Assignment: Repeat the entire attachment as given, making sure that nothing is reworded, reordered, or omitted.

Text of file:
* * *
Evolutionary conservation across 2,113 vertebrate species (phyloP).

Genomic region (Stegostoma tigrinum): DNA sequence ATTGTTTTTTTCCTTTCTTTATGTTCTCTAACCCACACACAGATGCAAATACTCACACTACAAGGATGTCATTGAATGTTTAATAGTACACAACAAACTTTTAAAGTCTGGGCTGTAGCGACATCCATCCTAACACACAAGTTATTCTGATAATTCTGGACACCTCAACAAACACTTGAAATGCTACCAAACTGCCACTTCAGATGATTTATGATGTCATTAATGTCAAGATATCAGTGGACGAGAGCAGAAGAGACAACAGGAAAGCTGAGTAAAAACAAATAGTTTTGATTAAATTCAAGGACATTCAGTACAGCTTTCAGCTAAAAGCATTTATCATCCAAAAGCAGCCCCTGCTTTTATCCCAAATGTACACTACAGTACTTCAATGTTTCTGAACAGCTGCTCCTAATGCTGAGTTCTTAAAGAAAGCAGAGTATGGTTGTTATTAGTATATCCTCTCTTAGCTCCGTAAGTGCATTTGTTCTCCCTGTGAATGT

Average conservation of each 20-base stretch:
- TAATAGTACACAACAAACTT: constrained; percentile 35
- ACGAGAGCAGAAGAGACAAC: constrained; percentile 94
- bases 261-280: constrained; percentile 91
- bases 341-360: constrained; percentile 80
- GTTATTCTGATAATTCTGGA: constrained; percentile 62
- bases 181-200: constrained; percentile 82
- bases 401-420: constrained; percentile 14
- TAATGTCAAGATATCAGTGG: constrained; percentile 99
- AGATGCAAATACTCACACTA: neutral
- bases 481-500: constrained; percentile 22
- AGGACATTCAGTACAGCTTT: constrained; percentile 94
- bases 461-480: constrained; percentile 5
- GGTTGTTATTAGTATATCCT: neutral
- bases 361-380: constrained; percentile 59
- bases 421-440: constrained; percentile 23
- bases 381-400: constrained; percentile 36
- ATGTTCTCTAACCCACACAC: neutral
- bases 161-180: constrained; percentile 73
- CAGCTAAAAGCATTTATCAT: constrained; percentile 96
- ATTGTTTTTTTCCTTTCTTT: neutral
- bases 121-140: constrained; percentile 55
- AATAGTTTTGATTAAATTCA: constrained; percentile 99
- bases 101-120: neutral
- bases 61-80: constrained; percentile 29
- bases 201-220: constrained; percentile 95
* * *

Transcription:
Evolutionary conservation across 2,113 vertebrate species (phyloP).

Genomic region (Stegostoma tigrinum): DNA sequence ATTGTTTTTTTCCTTTCTTTATGTTCTCTAACCCACACACAGATGCAAATACTCACACTACAAGGATGTCATTGAATGTTTAATAGTACACAACAAACTTTTAAAGTCTGGGCTGTAGCGACATCCATCCTAACACACAAGTTATTCTGATAATTCTGGACACCTCAACAAACACTTGAAATGCTACCAAACTGCCACTTCAGATGATTTATGATGTCATTAATGTCAAGATATCAGTGGACGAGAGCAGAAGAGACAACAGGAAAGCTGAGTAAAAACAAATAGTTTTGATTAAATTCAAGGACATTCAGTACAGCTTTCAGCTAAAAGCATTTATCATCCAAAAGCAGCCCCTGCTTTTATCCCAAATGTACACTACAGTACTTCAATGTTTCTGAACAGCTGCTCCTAATGCTGAGTTCTTAAAGAAAGCAGAGTATGGTTGTTATTAGTATATCCTCTCTTAGCTCCGTAAGTGCATTTGTTCTCCCTGTGAATGT

Average conservation of each 20-base stretch:
- TAATAGTACACAACAAACTT: constrained; percentile 35
- ACGAGAGCAGAAGAGACAAC: constrained; percentile 94
- bases 261-280: constrained; percentile 91
- bases 341-360: constrained; percentile 80
- GTTATTCTGATAATTCTGGA: constrained; percentile 62
- bases 181-200: constrained; percentile 82
- bases 401-420: constrained; percentile 14
- TAATGTCAAGATATCAGTGG: constrained; percentile 99
- AGATGCAAATACTCACACTA: neutral
- bases 481-500: constrained; percentile 22
- AGGACATTCAGTACAGCTTT: constrained; percentile 94
- bases 461-480: constrained; percentile 5
- GGTTGTTATTAGTATATCCT: neutral
- bases 361-380: constrained; percentile 59
- bases 421-440: constrained; percentile 23
- bases 381-400: constrained; percentile 36
- ATGTTCTCTAACCCACACAC: neutral
- bases 161-180: constrained; percentile 73
- CAGCTAAAAGCATTTATCAT: constrained; percentile 96
- ATTGTTTTTTTCCTTTCTTT: neutral
- bases 121-140: constrained; percentile 55
- AATAGTTTTGATTAAATTCA: constrained; percentile 99
- bases 101-120: neutral
- bases 61-80: constrained; percentile 29
- bases 201-220: constrained; percentile 95